A Comparison of the Diagnostic Accuracy of in-situ and Digital Image-Based Assessments of Coral Health and Disease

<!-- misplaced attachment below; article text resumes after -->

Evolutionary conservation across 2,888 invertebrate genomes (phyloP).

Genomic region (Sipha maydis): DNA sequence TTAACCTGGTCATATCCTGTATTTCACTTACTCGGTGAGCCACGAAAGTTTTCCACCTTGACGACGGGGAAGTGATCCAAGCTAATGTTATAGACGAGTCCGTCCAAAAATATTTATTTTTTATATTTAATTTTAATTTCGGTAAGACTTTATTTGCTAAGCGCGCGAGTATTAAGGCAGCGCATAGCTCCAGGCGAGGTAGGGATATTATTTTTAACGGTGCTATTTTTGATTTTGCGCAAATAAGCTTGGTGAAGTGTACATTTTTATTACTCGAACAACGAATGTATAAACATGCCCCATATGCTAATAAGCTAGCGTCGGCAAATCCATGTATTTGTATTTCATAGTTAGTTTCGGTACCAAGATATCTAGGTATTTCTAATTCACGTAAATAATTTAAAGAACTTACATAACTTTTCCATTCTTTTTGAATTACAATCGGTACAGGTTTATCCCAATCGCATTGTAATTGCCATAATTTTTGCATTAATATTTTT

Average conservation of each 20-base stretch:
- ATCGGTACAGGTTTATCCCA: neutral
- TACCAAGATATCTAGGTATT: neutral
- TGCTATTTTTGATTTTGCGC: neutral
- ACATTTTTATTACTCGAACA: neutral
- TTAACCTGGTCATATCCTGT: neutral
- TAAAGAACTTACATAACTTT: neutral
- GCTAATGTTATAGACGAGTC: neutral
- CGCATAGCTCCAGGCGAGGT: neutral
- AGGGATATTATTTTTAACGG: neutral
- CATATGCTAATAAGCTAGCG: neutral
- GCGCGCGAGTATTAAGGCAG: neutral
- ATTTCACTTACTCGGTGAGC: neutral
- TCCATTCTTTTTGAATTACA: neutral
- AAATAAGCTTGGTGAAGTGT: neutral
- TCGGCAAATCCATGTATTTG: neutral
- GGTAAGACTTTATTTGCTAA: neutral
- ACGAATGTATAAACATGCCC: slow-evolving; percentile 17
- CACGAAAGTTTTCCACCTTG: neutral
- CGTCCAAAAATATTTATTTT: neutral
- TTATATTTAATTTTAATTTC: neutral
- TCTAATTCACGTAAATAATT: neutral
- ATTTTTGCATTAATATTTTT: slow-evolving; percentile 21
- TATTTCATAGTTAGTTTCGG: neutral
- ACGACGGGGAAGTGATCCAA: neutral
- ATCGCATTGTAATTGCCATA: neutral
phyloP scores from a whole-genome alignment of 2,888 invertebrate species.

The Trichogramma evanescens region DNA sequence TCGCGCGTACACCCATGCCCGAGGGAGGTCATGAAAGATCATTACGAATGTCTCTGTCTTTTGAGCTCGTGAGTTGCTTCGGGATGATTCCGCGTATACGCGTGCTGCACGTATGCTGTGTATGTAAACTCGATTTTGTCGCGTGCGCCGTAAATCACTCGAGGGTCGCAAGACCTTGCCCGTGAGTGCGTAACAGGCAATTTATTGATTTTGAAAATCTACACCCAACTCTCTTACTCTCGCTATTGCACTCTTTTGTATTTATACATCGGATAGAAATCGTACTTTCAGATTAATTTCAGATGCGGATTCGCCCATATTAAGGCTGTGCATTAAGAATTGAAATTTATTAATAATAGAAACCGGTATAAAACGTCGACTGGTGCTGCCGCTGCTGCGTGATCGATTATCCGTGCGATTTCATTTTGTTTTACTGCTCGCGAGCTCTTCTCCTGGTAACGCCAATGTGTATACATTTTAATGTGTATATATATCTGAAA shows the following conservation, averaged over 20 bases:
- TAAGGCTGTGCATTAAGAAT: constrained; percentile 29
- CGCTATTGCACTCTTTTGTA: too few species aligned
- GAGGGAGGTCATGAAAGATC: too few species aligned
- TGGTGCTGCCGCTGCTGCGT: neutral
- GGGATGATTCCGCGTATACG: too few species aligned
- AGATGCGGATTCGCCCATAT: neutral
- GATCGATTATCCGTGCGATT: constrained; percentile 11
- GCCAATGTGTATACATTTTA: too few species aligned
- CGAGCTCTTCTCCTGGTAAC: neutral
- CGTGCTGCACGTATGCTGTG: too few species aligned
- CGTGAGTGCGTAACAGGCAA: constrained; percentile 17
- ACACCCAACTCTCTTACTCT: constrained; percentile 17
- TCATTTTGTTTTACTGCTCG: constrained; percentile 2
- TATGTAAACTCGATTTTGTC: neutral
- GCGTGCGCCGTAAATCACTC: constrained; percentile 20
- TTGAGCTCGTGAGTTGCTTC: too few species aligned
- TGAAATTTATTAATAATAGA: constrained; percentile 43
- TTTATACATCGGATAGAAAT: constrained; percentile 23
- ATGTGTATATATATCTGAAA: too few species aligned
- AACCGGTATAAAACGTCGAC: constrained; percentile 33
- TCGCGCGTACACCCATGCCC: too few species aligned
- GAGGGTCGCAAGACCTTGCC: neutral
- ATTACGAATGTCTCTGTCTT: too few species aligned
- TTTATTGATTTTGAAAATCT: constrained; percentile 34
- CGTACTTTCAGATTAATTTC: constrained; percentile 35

The prevalence of coral disease is steadily increasing throughout the global ocean, and there is a growing need for efficient methods for detecting and monitoring coral health. At present, coral health assessments are primarily conducted using in-situ surveys, which record visual observations of disease in the field. Recent technological advancements allow researchers to instead collect high-resolution imagery of benthic habitats, and these images can be used in conjunction with digital tools to assess the health of coral colonies at a later time. However, little is known about the relative efficacy or diagnostic accuracy of these two approaches. This study contrasts the diagnostic accuracy of in-situ and digital methodologies for detecting diseases and adverse health conditions affecting corals. Multiple 1 m2 plots are surveyed on coral reefs located on both the windward and leeward side of Hawaii Island. For each plot, an in-situ visual analysis of coral health is conducted by a diver and images are collected and rendered into a high-resolution orthomosaic for subsequent digital analysis. Both methods assess the same coral colonies, resulting in paired health diagnoses for multiple health conditions. Lacking a gold-standard diagnosis of health conditions, a latent class model is used to estimate the sensitivity (true positive rate) and specificity (true negative rate) of both methods. We find that in-situ assessments of coral health have a higher sensitivity and lower specificity in detecting health conditions when compared to digital analyses based on orthomosaics. However, the effect size is relatively modest, indicating that while the in-situ method provides a more sensitive diagnostic approach, the techniques are of comparable accuracy, and should both be considered viable methods of characterizing and monitoring coral health.